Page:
In Burbank, 69% of students tested as proficient or advanced in the English-language arts portion of the Standardized Testing and Reporting exam in 2013 compared to 68% who achieved the same in 2012.
Scores in Burbank remain above the state average. This year, 56% of California students tested as proficient or better in English-language arts and 51% did the same in math.
Across California, scores dipped by a fraction of one percentage point, which state officials attributed to ongoing budget cuts that districts have endured in recent years.
In Burbank, schools have withstood significant budget cuts in recent years and expect a $2.1-million loss in 2014. Officials, however, say that the financial picture improves after that point.
Even with cuts, Burbank schools have maintained overall gains in test scores.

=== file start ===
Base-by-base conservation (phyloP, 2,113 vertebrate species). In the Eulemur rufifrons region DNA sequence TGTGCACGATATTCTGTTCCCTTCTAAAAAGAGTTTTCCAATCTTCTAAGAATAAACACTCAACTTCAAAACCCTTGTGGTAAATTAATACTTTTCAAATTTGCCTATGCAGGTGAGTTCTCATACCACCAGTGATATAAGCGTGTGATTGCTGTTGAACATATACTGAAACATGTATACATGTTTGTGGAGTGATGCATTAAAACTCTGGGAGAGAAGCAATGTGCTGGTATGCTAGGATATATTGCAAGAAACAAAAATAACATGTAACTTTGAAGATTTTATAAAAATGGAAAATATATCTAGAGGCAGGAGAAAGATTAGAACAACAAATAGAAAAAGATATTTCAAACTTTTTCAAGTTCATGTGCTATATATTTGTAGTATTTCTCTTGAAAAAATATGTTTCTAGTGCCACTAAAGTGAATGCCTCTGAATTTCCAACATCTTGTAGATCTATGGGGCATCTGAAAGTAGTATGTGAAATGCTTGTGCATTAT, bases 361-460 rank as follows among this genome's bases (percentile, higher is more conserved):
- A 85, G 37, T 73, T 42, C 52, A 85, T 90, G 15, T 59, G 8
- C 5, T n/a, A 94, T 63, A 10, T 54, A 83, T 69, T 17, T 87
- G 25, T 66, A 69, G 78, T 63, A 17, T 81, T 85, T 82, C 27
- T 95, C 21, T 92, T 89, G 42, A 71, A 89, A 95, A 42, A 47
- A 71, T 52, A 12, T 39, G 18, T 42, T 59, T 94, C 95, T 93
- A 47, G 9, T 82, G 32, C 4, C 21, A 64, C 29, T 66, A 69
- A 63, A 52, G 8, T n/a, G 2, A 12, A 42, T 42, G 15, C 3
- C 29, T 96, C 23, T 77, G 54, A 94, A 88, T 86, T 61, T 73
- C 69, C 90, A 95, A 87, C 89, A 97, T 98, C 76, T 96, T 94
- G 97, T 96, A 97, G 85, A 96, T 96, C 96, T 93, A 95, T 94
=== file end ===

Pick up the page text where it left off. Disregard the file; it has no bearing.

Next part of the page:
The number of students who tested as proficient or better in English-language arts this year was 14% higher than the 55% of Burbank students who did in 2007.
In math, 10% more students tested as proficient or advanced than they did six years ago.
State Supt. of Public Instruction, Tom Torlakson, said the state’s test results overall signified “remarkable resilience despite the challenges” on behalf of educators.
“While we all want to see California’s progress continue, these results show that in the midst of change and uncertainty, teachers and schools kept their focus on students and learning,” he said in a statement.
State officials also blamed this year’s lower scores on districts’ transition to the new Common Core State Standards that enforce critical thinking and problem solving in core subjects.
In June, Burbank educators proposed a $2.9-million spending plan to make the transition, and may allot $1.5 million for 700 teachers to work after hours as they learn how to fold the new standards into the curriculum.
By the fall of 2014, the new standards are expected to be in full swing in Burbank schools.
Although this year marks the last year of the statewide use of the STAR assessments, state officials say they have been valuable.
When the STAR tests were launched in 2003, only one in three students across California scored as proficient or advanced in core subjects.
Follow Kelly Corrigan on Twitter: @kellymcorrigan.